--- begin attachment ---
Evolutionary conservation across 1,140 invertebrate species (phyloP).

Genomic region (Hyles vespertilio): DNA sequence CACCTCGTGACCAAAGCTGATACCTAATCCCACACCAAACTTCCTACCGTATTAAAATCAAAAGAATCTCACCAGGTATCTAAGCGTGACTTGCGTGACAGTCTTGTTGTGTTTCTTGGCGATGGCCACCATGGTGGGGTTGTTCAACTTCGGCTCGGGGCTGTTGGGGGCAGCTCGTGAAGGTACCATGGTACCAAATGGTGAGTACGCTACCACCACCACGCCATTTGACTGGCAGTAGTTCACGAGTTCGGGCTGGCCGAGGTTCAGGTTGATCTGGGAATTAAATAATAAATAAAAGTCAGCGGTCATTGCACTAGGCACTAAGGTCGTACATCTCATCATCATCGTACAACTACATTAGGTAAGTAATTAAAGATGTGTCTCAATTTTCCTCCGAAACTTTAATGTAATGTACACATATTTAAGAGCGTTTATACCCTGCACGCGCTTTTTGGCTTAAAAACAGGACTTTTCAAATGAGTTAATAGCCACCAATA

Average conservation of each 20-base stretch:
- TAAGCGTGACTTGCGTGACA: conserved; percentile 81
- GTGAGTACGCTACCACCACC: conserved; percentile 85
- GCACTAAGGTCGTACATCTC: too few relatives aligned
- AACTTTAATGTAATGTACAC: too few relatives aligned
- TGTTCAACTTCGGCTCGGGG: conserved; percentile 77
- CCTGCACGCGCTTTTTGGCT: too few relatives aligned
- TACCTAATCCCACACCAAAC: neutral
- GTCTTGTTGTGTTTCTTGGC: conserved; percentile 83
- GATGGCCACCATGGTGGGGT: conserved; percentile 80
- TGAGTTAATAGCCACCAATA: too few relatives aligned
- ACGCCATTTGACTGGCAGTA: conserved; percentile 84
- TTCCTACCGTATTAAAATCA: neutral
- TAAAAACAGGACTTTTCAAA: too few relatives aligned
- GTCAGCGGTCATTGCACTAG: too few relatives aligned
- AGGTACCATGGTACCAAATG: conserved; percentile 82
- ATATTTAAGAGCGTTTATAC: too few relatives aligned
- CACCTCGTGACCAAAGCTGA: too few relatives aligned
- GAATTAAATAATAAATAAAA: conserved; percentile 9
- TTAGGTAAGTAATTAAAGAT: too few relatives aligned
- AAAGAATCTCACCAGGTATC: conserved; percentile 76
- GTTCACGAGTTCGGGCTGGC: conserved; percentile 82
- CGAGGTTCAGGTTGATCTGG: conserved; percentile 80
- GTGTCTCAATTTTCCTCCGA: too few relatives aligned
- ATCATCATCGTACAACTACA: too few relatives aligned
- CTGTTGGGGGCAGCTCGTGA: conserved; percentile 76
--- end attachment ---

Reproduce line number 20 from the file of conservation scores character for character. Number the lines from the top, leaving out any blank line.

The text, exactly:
- CACCTCGTGACCAAAGCTGA: too few relatives aligned